Onto the fantastic ensemble, containing a lot of the principle actors from the 1998 film. I will only state the performances that stood out in my eyes, for there are far too many performances to comment on.Geoffrey Rush reprises his role as “Sir Francis Walsingham“, the Queen’s most dutiful subject. He does not have a lot of screen time, (due to most of the plot being devoted to the escalating romantic tension between Owen and Blanchett) but he does a very good job with what he’s given. Even though you may know him more for his silly roles in films like Pirates of the Caribbean and Finding Nemo, one wouldn’t suspect him to be such a poetic actor. It seems that every film he’s in, he always brings this mythotical presence with him, creating interest whenever he’s on screen. The great thing about Rush, is that he always owns his roles, and it never seems like anything is forced upon him. I just wish he had more screen time.Abbie Cornish plays “Elizabeth Throckmorton“, Elizabeth’s ‘servant’ as you will. At the beginning of the year, many thought she would be the star of the film, outshining the rest of the cast with her role. Though she was given a fairly substantial role, I felt that her dialog was underwhelming, besides a few scenes. I went into the movie thinking she’d have more of a dominating part, but juxtapose to Jennifer Jason Leigh in Margot at the Wedding, her performance is good, but only a few scenes standout.Clive Owen plays “Sir Walter Raleigh“, the love interest of the Queen in this film. For such a large role, he does not have much to work with, which is a shame, for Owen is one of the most interesting actors to come out of this decade. The dialog that this role contains is just mediocre. All he does is confess love here and there, which is unappealing. The sad thing is whenever he’s given a good scene, he seems to be stuck in his bland character so much that whatever he says is just not as great as it could be, if you understand what I’m saying.Samantha Morton plays “Mary Stuart” (and for those of you who are history buffs “Mary I of Scotland“), the antagonist of the film. Sadly, her role is limited to about 8 minutes on the screen, meaning less time for the best performance of the film to grace our presence. If I were the screenplay writers, I’d of based the film around the attempted assassination of the Queen, rather than give some melodramatic love story a chance to blossom. The story in which Morton is apart of is by far the best part of the film, giving intrigue and suspense at every turn. As for Morton’s role in this plot, she was fantastic. One of the most magnificent limited performances of all time.Onto the big shot of the film, Cate Blanchett as “Queen Elizabeth“. As far as the film concerned, it’s the acting that saves it from being a failure; Blanchett is one of these main factors. As we saw in Elizabeth, Blanchett can hold her own in any scenario, making you believe that whomever she is playing is not Blanchett, but the person them self. Not unlike Morton, her role is full of passion, but unlike, Morton I mean this in more than one sense. She displays rage, lust, and determination as well as any other actor/actress I’ve ever seen before. The great thing about Blanchett is that she can go from being the most loud, terrifying person in one scene, but yet the most joyful, happy in the next. Top notch acting in my books.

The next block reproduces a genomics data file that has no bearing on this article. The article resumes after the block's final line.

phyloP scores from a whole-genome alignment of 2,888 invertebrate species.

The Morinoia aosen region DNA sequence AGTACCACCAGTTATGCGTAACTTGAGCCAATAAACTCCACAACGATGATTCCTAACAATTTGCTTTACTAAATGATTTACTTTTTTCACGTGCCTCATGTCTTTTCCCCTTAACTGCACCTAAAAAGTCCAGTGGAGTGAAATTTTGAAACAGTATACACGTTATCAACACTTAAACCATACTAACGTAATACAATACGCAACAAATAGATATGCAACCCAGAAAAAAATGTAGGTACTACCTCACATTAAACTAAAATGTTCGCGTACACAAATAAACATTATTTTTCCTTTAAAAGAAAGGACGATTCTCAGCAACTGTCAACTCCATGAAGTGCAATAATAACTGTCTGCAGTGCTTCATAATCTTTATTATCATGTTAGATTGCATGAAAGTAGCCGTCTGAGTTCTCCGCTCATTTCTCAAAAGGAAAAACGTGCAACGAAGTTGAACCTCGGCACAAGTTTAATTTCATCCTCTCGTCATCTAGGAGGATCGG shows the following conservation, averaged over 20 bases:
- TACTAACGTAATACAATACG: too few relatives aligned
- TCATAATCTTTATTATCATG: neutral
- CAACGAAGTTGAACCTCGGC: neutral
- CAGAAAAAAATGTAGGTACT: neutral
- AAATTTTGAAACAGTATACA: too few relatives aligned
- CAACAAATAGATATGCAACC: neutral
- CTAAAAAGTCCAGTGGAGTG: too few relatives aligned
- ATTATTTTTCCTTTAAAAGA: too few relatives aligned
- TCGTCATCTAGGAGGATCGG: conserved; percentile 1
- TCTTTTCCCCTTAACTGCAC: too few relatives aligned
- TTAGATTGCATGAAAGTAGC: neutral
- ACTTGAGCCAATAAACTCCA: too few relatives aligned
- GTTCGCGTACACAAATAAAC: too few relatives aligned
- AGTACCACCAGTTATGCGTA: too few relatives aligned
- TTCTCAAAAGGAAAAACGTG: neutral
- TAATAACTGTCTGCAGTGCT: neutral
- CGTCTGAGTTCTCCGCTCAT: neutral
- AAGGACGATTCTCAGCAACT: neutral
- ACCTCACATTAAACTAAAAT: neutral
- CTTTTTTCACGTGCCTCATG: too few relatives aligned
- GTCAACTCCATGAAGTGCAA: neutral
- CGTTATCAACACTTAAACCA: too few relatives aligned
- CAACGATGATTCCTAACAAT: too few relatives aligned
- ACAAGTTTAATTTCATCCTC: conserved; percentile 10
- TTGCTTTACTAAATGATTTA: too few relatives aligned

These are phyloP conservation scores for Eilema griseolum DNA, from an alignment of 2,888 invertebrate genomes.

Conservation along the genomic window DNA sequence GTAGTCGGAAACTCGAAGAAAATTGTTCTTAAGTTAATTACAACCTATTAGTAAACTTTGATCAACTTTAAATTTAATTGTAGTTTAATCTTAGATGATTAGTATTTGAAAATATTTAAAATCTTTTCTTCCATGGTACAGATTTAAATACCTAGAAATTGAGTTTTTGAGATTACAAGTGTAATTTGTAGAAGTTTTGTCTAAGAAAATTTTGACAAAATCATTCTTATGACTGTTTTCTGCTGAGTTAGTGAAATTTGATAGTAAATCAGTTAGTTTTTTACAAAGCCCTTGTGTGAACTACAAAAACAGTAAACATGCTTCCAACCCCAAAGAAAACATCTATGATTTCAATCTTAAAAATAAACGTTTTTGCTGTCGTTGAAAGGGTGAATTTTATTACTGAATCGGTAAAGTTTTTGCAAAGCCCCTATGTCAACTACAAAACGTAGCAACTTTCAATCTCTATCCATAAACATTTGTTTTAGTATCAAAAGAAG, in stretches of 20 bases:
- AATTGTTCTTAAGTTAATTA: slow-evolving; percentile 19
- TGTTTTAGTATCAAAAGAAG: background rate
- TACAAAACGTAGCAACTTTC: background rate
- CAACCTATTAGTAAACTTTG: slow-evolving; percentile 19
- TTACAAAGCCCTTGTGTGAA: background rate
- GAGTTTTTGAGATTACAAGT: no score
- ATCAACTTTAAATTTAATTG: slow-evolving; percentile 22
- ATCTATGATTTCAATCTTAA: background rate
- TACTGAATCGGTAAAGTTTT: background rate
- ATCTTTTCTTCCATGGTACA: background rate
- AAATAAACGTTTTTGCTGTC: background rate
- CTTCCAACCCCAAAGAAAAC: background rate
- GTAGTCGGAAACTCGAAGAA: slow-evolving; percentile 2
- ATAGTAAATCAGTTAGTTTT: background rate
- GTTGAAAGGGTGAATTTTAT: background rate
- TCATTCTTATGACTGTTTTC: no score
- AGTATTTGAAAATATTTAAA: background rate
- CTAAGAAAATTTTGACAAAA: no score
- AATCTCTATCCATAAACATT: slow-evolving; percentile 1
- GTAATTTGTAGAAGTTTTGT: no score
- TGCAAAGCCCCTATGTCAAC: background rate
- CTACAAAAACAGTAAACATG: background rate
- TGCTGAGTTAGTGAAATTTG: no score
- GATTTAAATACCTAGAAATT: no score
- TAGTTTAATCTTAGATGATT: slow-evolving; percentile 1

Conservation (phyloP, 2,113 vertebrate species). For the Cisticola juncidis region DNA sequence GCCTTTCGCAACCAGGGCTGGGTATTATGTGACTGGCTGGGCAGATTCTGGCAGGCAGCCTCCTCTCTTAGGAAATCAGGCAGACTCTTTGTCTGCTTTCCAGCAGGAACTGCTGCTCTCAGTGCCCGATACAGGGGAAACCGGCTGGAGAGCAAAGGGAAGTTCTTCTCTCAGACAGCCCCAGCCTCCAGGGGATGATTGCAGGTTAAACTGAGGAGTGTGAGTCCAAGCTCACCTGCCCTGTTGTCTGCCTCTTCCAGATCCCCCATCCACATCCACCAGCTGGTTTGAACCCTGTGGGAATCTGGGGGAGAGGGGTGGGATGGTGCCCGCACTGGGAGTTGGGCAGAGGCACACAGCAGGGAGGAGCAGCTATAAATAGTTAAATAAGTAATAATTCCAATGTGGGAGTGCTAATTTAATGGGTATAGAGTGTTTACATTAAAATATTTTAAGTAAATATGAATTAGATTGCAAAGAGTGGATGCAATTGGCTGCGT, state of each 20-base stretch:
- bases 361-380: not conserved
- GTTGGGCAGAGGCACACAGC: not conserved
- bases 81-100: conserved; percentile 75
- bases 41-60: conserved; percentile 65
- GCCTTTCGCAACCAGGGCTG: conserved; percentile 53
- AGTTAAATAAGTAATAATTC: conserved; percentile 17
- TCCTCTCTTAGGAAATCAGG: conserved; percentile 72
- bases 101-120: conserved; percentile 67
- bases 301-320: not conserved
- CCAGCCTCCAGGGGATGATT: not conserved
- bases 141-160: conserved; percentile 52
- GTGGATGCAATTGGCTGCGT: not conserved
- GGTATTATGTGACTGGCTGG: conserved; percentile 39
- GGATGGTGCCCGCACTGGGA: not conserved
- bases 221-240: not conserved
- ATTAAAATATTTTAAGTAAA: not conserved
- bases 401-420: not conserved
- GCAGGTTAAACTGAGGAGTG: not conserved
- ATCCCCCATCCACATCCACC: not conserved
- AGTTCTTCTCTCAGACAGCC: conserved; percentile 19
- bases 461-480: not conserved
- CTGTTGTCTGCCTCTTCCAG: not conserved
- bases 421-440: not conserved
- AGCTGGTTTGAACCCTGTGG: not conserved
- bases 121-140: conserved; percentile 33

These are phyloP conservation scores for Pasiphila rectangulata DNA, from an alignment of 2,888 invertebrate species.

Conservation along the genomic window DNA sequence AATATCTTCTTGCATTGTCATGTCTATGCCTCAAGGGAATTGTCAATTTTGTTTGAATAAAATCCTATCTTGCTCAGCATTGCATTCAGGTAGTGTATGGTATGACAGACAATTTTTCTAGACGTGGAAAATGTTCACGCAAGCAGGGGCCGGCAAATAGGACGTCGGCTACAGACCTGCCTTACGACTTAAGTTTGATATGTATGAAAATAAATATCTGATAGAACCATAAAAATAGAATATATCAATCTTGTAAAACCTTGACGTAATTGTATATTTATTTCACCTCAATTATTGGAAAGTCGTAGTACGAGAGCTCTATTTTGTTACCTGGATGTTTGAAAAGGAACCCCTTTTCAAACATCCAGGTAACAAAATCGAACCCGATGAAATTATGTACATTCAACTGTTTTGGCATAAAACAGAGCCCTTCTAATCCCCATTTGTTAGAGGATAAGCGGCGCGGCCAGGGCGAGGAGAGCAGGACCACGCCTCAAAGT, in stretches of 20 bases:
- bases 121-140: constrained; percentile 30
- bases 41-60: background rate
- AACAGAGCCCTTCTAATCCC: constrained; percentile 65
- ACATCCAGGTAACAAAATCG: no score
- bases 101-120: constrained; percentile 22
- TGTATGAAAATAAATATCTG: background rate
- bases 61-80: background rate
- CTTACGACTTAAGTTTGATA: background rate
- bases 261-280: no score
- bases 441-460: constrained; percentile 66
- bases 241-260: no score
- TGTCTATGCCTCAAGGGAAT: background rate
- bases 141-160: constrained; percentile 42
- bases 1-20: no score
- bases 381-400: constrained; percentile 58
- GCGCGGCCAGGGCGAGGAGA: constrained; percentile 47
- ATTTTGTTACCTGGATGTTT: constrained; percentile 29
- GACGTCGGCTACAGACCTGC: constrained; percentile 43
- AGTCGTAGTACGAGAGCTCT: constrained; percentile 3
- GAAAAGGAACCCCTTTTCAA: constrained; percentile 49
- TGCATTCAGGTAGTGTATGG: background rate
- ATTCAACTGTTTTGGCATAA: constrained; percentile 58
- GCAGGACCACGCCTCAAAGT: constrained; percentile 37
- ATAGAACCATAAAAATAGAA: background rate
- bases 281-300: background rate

Here we are with the technical aspects of the film, which were just lovely.The score, composed by one of India’s most accomplished composers A.R. Rahman and a former Golden Globe winning composer in Craig Armstrong, you’d expect a wonderful score, but alas it is as drawn out and plain as it can get. It adds a melancholic tone to the film, which we need not of, since the film already contains that type of atmosphere. But with that, I guess it goes with how the film is. It’s just I’d of rather preferred something more substantial, to go with such an ‘epic’ film.The visual effects are fine for the budget the film had, but I assume ambition exceeded their budget, or at least I hope so for Kapur’s sake. As I mentioned earlier, when the climax begins to pick up, it is cut short either due to bad direction or just a low budget. But for what it is worth, the scenes in which CGI is used, are good.The costume design, along with the art direction is beautiful. The clothing is as prestigious as you could get, and the same goes for the art decoration. With the costume design, it ranges from lovely dresses to wonderful uniforms for soldiers. With the art decoration it ranges from elegant ballrooms to the ragged insides of boats. What would one suspect more from a film set in the 1600’s?Finally, for the cinematography, Kapur decided to bring back Remi Adefarasin, the award nominated cinematographer for their last collaboration together in Elizabeth. All around, the cinematography is just wonderful. Some scenes are just flat out fantastic, while others are just good. In such a fantastic year for cinematography, I don’t know if this film will be nominated or not in this category, but I’ll sure as hell remember it for being another great achievement.


Nominations for Elizabeth : The Golden Age
Best Actress in a Leading Role – Cate Blanchett (#5)
Best Art Direction (#5)

Rating : 7/10